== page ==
I am a big believer in the power of developing a regular reflective practice and as we enter the final quarter of the year, it’s a really good time to review our experiences so far this year in the light of the goals and aspirations we had 3, 6 or even 9 months ago. A quantitive approach to reviewing our progress undoubtedly has much value but for me the most valuable reflective practice seeks to also spend time with and understand some of the less easily measurable parts of ourselves such as our emotions in relation to our experiences and experiences.
What if the process of achieving a goal I have worked really hard for makes me feel terrible and the success leaves me feeling flat? Conversely, many times a failure in achieving my goals has led to ‘eureka’ moments of learning and an emotional surge of pleasure as a result. Furthermore, especially as a highly sensitive person, it is crucial for me to be self aware of the emotions I am feeling and have the dexterity and courage to change course to protect my energy and reinvigorate my intentions and goals if i feel I need to. A regular and comprehensive reflective practice really supports with regards to decision making.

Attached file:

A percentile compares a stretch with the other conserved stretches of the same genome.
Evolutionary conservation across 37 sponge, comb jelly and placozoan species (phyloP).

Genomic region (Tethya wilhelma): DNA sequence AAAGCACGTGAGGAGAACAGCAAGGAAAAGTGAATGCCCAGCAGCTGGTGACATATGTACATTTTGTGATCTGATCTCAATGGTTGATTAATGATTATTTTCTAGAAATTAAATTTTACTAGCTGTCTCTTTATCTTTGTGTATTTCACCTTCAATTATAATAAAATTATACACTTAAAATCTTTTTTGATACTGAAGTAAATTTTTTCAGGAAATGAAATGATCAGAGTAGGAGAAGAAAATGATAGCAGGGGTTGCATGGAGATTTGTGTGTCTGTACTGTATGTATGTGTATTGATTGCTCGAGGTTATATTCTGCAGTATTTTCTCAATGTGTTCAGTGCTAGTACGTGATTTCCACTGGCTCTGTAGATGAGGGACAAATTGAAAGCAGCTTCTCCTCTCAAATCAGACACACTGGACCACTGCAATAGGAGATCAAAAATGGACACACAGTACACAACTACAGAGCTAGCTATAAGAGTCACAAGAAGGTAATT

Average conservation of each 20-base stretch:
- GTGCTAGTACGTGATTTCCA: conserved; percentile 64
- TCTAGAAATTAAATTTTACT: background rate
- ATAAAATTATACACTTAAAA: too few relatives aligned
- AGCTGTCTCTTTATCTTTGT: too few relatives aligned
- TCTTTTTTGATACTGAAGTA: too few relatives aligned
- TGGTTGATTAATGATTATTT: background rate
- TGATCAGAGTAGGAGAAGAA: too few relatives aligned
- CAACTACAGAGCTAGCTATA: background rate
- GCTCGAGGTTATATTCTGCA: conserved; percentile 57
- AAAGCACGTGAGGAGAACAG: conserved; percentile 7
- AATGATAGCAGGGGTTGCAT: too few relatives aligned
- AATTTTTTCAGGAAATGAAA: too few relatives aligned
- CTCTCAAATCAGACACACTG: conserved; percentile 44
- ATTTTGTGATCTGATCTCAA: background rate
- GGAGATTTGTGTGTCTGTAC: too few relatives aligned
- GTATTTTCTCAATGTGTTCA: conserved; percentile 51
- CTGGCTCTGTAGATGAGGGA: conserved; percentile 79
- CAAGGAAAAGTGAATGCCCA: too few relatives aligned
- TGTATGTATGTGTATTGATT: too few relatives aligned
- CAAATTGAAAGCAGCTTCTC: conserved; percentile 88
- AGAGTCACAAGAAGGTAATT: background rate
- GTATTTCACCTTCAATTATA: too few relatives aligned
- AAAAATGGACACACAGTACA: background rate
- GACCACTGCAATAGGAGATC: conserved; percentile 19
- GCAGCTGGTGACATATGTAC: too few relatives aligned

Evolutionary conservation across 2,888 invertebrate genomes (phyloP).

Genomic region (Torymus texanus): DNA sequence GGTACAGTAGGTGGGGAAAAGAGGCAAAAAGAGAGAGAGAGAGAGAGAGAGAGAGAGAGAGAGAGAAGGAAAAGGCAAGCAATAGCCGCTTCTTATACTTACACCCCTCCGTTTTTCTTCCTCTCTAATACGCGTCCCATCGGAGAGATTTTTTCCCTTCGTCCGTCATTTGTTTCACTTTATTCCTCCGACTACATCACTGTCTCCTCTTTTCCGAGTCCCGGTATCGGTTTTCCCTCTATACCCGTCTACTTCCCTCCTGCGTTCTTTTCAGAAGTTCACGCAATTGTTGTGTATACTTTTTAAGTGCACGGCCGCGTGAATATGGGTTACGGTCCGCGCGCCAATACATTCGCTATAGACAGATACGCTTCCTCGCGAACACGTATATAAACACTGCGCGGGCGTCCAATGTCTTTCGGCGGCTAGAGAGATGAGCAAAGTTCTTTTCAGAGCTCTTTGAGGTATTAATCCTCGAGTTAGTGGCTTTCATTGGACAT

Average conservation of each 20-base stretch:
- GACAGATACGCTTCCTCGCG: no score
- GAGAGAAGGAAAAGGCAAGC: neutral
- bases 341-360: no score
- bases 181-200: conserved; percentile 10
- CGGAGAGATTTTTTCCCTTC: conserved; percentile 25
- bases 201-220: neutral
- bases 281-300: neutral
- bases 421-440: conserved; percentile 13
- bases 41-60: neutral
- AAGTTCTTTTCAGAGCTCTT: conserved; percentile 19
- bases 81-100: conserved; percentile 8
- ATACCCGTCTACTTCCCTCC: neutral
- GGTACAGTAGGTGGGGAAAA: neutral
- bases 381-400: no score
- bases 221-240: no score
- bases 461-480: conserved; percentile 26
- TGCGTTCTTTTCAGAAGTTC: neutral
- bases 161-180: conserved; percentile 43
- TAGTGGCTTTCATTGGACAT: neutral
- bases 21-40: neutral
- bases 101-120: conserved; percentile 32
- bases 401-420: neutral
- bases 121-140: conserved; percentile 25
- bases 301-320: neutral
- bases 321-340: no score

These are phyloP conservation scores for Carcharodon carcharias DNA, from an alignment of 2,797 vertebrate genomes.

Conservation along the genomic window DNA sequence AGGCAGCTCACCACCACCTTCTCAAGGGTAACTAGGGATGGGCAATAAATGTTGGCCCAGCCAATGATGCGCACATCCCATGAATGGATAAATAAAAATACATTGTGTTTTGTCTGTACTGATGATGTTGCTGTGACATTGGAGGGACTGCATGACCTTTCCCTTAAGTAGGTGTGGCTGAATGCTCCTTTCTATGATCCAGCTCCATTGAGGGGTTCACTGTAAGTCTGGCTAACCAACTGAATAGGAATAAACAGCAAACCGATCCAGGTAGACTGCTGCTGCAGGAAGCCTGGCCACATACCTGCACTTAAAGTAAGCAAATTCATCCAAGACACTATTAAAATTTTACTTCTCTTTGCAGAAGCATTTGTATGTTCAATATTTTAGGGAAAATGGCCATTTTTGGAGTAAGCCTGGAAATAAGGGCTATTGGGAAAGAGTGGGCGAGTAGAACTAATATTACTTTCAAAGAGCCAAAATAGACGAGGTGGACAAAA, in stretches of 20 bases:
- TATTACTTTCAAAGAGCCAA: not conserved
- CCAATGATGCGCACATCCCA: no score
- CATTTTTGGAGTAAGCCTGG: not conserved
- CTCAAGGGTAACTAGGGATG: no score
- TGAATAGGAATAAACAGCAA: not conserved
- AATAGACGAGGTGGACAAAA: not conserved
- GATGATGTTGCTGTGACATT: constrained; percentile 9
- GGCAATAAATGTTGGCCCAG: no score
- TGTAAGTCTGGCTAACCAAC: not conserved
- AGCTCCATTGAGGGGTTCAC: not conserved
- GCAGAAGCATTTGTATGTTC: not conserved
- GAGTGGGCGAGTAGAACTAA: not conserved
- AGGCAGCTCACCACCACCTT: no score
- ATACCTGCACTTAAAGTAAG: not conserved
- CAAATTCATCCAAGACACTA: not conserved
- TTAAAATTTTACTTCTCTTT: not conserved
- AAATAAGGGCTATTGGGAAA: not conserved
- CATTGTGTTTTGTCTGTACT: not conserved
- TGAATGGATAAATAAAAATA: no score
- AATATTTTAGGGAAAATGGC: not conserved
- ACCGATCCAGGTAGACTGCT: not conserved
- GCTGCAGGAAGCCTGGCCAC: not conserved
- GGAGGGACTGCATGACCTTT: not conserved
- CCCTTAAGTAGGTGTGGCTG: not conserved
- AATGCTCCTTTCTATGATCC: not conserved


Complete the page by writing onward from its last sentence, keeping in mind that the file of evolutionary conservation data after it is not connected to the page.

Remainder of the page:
Sometimes in our personal as well as professional lives, we stoically plod on regardless and certainly I was modelled this as a way of being as a younger person. “Stay Positive”, “Keep Your Chin Up”, “Stick it Out”, “Never Quit” are all familiar mantras to me and sometimes still they ring true and serve me. However, sometimes my inner voice is reciting these stoicisms as a reminder that something simply is not working for me anymore, to remain agile and consider whether it might be time to plot a new course of action.
The trick, of course, is knowing when to stick and when to twist. That, for me, is part of developing self-awareness, resilience and courage and we all have very unique windows of tolerance. One of many things I love most about coaching others is supporting and walking with them as they discover theirs in pursuit of a personal and professional life they desire and deserve.
Until the next time, why not consider developing a reflective practice of your own or if you already have one, please do let me know in the comments what works for you?